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DAREDEVIL #25 Preview, Reviews and Discussion

 
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What did you think of DAREDEVIL #25?
5
20%
 20%  [ 1 ]
4
20%
 20%  [ 1 ]
3
40%
 40%  [ 2 ]
2
20%
 20%  [ 1 ]
1
0%
 0%  [ 0 ]
Total Votes : 5

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Kuljit Mithra
Lowlife


Joined: 29 Jul 2004
Posts: 1440
Location: Canada

PostPosted: Wed Aug 23, 2017 8:33 am    Post subject: DAREDEVIL #25 Preview, Reviews and Discussion Reply with quote

DAREDEVIL #25 by Soule, Morgan and Milla ships August 23rd and here's a preview!



http://www.manwithoutfear.com/gallery/Daredevil-V5-025

Please use this thread for all discussion when it ships!
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Mike Murdock
Child's Play


Joined: 08 Sep 2014
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PostPosted: Wed Aug 23, 2017 7:23 pm    Post subject: Reply with quote

After reviewing Elektra for so long, it feels good to see Daredevil.

Foggy is so off model it's frustrating.

It seems that the Supreme Court did grant cert. Matt claims he lost his last case in order to get here, which does, as off-model Foggy put it, make him an idiot. Foggy also says Matt's going against ten of the most brilliant legal minds. I'm assuming he's counting the attorney for the Appellee since that would be an odd mistake to make otherwise.

The other lawyer has an interesting viewpoint. To me, it works well with the ambiguities of Daredevil. Matt Murdock believes in the law as a rigid structure that keeps everyone in line. He doesn't view is as something maleable that can be bent to the will of a good lawyer. However, people like Fisk believe precisely that and this lawyer in the legitimate side of that debate. The idea that a good lawyer can win rather than the law dictating the outcome.

I would like to see the script because the Chief Justice here is clearly not John Roberts. I'd like to see if that was Soule's suggestion or something Alec Morgan did. There's a debate in this country whether the Supreme Court's oral arguments should be televised. There's a sense that it gives a misleading representation of what happens - that the oral argument is crucial when it is not. That being said, I do think Matt's thoughts in his head during oral argument absolutely should be televised.

Ultimately, this will be an interesting change. As a practical matter, it probably won't be a huge one, but I suspect it could get referenced on occasion. I like the speech as well about Matt giving reflection on his duality. Plus, red costume!

Four and a Half Stars. Damn that art hurts it, though.
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Dragonbat
Playing to the Camera


Joined: 15 Jan 2014
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PostPosted: Wed Aug 23, 2017 8:31 pm    Post subject: Reply with quote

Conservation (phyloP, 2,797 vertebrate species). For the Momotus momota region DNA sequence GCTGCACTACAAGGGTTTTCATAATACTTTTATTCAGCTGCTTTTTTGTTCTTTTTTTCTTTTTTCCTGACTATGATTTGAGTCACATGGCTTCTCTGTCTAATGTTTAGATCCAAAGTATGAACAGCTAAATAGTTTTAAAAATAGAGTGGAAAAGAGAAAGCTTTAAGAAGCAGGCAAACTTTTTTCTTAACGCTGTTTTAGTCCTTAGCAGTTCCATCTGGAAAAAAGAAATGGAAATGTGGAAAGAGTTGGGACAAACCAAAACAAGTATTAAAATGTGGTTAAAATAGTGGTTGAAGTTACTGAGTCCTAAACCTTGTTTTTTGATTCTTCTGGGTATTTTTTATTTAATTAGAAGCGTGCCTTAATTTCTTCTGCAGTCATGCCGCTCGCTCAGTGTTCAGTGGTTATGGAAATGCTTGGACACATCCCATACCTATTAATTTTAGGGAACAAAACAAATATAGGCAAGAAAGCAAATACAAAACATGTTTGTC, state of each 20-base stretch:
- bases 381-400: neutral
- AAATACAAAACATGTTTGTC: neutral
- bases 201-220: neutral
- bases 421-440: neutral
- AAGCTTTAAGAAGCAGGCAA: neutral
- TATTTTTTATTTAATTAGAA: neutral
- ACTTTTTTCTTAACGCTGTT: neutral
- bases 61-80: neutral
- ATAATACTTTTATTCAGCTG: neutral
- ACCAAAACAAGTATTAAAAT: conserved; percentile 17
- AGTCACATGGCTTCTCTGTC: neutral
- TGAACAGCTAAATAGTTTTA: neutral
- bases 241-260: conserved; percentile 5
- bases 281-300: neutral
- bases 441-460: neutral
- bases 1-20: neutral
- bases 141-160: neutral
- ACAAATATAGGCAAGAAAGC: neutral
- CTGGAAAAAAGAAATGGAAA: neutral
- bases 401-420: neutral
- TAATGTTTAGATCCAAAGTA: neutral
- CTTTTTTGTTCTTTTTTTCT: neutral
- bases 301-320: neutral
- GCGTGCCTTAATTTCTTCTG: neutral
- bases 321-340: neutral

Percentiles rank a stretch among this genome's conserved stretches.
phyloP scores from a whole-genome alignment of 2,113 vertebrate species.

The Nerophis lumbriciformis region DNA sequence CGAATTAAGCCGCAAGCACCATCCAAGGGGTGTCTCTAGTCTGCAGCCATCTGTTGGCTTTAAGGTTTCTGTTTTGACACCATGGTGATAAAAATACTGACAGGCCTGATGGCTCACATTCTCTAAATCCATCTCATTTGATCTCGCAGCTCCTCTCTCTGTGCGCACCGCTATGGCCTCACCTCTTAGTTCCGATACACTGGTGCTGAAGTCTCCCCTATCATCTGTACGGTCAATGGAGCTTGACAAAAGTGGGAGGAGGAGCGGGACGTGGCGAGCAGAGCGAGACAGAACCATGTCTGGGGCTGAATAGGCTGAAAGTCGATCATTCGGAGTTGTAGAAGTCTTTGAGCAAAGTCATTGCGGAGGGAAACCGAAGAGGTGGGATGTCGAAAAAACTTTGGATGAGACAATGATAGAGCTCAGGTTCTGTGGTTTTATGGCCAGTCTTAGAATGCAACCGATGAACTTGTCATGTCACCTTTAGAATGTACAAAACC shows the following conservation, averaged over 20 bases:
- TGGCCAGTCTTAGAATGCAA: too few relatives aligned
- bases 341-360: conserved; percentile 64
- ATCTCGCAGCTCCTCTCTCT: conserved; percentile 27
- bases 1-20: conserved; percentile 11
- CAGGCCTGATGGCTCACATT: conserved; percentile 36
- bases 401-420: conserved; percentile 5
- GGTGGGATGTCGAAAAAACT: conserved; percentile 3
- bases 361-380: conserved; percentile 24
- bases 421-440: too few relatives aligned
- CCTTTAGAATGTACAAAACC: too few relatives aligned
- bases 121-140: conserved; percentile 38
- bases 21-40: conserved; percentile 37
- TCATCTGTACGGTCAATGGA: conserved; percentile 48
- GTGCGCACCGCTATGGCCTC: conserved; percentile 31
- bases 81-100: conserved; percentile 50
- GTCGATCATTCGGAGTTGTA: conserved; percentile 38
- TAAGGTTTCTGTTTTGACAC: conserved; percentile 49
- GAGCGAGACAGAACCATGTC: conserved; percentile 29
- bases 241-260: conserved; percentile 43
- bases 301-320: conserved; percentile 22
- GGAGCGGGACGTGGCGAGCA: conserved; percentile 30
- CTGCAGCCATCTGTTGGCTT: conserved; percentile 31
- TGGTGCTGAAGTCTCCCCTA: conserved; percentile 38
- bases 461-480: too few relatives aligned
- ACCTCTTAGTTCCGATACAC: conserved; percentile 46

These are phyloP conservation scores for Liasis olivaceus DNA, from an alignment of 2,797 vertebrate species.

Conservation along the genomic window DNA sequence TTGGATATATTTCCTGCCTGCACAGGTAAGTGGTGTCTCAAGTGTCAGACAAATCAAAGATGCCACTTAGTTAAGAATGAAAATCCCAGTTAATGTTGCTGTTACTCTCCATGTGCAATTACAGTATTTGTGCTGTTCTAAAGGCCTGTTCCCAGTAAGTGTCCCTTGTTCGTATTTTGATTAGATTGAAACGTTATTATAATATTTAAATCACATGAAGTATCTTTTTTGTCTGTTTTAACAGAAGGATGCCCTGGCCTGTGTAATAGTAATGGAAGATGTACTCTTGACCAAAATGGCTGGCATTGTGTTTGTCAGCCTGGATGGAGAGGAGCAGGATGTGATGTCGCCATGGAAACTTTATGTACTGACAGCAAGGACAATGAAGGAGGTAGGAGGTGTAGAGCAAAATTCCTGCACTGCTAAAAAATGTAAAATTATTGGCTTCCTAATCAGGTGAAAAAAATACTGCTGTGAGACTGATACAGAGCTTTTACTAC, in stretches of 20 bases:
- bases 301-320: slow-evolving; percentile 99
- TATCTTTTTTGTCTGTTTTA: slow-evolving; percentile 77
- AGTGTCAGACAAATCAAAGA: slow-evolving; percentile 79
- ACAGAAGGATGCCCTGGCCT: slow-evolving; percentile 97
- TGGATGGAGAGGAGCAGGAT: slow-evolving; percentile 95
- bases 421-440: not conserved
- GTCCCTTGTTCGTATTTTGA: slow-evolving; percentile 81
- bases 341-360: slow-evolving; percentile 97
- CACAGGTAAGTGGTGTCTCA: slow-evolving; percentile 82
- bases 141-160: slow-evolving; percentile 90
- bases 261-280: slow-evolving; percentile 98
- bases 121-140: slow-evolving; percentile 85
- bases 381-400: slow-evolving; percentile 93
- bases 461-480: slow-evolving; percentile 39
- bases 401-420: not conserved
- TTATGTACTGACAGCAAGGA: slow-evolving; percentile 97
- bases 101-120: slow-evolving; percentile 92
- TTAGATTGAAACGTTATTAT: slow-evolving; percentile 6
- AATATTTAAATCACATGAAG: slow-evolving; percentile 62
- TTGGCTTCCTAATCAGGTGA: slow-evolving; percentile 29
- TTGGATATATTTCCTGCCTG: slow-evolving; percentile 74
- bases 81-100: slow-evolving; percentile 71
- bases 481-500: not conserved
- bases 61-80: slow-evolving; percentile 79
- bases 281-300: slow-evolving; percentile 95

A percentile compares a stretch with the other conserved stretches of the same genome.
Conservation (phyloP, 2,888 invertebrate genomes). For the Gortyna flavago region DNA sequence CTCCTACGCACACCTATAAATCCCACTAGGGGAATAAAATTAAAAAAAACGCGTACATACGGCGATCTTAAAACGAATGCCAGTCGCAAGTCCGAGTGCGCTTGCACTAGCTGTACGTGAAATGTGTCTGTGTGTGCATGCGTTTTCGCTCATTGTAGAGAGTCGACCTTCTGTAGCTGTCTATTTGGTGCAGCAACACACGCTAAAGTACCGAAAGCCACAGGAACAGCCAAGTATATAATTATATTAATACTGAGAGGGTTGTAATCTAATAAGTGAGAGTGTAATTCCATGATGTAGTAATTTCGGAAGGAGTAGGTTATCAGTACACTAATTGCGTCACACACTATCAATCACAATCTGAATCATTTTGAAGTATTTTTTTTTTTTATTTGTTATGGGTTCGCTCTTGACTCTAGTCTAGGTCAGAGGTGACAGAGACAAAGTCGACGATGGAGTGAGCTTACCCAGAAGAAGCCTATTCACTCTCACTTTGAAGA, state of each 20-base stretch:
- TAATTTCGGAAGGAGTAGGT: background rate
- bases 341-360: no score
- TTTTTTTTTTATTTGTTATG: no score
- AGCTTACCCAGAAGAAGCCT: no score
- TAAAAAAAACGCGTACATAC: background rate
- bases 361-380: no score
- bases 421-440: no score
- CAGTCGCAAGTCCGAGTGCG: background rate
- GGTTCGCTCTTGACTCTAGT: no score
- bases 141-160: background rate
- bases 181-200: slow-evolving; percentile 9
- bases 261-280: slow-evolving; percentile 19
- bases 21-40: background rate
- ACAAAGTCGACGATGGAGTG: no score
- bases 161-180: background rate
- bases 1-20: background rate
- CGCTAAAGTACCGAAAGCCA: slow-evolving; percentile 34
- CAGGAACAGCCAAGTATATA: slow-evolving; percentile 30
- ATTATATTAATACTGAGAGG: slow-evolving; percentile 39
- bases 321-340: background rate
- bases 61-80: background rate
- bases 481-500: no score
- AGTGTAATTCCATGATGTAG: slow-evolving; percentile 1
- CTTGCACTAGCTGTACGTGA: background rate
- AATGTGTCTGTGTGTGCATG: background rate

I'm wondering if this isn't some groundwork being laid for an upcoming 'Event'. Given that the decision made affects every costumed hero in the Marvel USA, I think the reverberations may be felt in other titles sooner, rather than later.
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Mike Murdock
Child's Play


Joined: 08 Sep 2014
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PostPosted: Wed Aug 23, 2017 10:06 pm    Post subject: Reply with quote

Eh, most superheroes don't really want to be testifying in court all the time and this issue only says they can testify under "some circumstances." I doubt it'll have a huge impact on the day to day comics because most people have more interesting things to say.

After all, it's not like we've seen all those non-anonymous superheroes testifying in court prior to this.
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Thayrone Ibsen
Flying Blind


Joined: 13 Mar 2015
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PostPosted: Sat Aug 26, 2017 4:29 pm    Post subject: Reply with quote

... And why was he in black, again?
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Dimetre
Ninja


Joined: 16 Feb 2006
Posts: 899
Location: Toronto

PostPosted: Sat Aug 26, 2017 6:18 pm    Post subject: Reply with quote

Thayrone Ibsen wrote:
... And why was he in black, again?

Excellent question.

This was a frustrating issue for a number of reasons.

1) As Mike Murdock mentioned, Morgan's artwork is often painful. I don't know how this guy got picked to draw a comics arc when he can't draw characters to model.

2) I didn't very far into Charles Soule's She-Hulk arc, so I don't feel I understand the character Legal. I finished reading this story, and I still don't feel I understand Legal. I was under the impression that he's a super-powered lawyer. In what way? I don't understand much of the legalese he spouts in this issue, but Matt seems to. Is he just super-intimidating in the way that Mr. Burns' lawyers are, making their opposing lawyers feel like Lionel Hutz? Spoiler alert -- Matt wins this case with his legal talents. How is Legal a super-being?